A few miles off the Caribbean coast of the country of Panama, just southeast of the Costa Rican border, lay the picturesque islands of Bocas del Toro. These palm-tree laden isles ringed with white sand beaches hold a dark secret. The archipelago is situated in a lush rain forested region where hundreds of inches of rain fall each year, yet many of its indigenous residents have no access to safe, potable water as they do not have the monetary means to catch and store it properly.

Residents often access water from streams near their villages. However, people and animals upstream pollute it. By the time the water reaches consumers in low-lying areas, it is contaminated with human and animal waste. Also, the water collects in holes near schools and quickly becomes muddy and unusable.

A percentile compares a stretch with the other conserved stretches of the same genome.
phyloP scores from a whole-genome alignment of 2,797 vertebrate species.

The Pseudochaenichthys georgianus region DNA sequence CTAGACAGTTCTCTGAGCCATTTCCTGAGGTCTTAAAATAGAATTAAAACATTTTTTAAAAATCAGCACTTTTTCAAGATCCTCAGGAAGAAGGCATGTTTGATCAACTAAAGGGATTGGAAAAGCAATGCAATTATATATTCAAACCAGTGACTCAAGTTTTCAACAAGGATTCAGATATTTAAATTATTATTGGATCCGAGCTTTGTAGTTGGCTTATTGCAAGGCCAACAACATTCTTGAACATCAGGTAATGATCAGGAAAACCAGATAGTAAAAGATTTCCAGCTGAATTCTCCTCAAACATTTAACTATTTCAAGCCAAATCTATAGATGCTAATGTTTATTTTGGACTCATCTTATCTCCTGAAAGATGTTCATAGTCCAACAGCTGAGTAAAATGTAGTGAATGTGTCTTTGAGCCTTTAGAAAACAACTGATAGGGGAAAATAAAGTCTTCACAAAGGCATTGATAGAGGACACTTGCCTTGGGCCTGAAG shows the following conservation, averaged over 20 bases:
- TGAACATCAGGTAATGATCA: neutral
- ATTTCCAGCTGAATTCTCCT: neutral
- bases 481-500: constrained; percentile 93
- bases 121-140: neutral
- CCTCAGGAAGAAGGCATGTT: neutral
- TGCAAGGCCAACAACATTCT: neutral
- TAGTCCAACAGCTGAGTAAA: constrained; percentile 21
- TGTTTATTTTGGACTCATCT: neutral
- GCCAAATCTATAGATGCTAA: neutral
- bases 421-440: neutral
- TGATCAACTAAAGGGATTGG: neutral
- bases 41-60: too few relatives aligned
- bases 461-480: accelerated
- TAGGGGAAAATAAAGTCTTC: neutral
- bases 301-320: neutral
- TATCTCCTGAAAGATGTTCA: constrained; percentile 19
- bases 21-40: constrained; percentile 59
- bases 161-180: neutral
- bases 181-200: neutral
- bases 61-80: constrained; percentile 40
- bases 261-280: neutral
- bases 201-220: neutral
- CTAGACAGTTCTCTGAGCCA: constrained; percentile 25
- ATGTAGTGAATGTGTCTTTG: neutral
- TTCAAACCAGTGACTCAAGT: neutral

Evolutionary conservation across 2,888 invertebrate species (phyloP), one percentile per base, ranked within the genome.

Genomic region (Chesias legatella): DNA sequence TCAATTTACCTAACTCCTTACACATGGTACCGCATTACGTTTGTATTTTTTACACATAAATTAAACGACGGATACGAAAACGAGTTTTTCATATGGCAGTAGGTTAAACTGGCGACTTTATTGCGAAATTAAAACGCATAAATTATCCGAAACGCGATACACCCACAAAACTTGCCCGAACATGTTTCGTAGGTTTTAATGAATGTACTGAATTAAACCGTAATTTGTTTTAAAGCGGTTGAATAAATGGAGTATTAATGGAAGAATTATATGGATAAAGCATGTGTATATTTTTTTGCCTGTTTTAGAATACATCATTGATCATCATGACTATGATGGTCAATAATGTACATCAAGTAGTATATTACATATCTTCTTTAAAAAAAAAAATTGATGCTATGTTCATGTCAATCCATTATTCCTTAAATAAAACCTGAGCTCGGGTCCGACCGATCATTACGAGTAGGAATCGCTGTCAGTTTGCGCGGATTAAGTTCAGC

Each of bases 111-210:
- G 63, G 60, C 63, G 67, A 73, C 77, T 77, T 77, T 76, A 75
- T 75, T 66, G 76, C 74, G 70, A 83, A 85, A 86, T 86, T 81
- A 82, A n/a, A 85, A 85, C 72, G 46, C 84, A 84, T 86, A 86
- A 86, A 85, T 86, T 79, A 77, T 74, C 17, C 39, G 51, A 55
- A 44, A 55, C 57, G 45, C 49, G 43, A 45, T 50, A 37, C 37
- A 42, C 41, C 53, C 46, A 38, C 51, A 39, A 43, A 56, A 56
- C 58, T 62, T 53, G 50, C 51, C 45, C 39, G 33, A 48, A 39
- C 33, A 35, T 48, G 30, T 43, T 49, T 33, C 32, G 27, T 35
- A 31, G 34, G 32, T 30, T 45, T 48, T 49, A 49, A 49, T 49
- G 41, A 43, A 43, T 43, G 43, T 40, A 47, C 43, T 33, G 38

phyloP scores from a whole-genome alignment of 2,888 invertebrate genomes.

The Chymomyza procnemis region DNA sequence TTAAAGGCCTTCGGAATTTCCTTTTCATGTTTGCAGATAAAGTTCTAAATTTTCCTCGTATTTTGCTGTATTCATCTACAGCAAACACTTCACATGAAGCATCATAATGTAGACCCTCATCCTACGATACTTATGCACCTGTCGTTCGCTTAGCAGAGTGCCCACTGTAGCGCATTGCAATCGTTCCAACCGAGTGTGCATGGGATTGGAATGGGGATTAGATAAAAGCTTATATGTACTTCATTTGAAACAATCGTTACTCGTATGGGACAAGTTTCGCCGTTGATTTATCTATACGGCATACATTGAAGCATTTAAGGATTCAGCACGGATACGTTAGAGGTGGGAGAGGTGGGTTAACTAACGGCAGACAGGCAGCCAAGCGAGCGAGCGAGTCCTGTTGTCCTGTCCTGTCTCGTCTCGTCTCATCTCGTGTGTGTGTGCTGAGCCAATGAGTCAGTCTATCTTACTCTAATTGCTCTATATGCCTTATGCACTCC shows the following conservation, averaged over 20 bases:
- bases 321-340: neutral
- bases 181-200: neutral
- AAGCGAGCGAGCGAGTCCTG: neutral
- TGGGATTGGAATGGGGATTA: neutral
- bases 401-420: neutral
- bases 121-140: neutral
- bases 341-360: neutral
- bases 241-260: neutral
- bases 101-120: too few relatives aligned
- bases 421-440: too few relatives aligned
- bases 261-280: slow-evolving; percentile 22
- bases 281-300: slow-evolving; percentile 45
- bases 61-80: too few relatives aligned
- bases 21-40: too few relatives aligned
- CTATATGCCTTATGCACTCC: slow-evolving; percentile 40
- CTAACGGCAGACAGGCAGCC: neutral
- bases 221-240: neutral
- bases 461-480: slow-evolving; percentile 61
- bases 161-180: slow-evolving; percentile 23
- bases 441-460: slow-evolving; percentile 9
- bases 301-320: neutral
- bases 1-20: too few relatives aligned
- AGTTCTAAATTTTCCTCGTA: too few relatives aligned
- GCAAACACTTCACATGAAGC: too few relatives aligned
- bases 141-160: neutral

During a vacation to the islands in the spring of 2008, retired American Joe Bass and his wife Maribel, a native of Costa Rica, came across a clinic run by a visiting medical worker from the U.S. The volunteer was busy treating a teenage boy who was afflicted with a dreadful skin disease. The boy was in agony and the medical worker could do little to help him.

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Adrienne Ochenkoski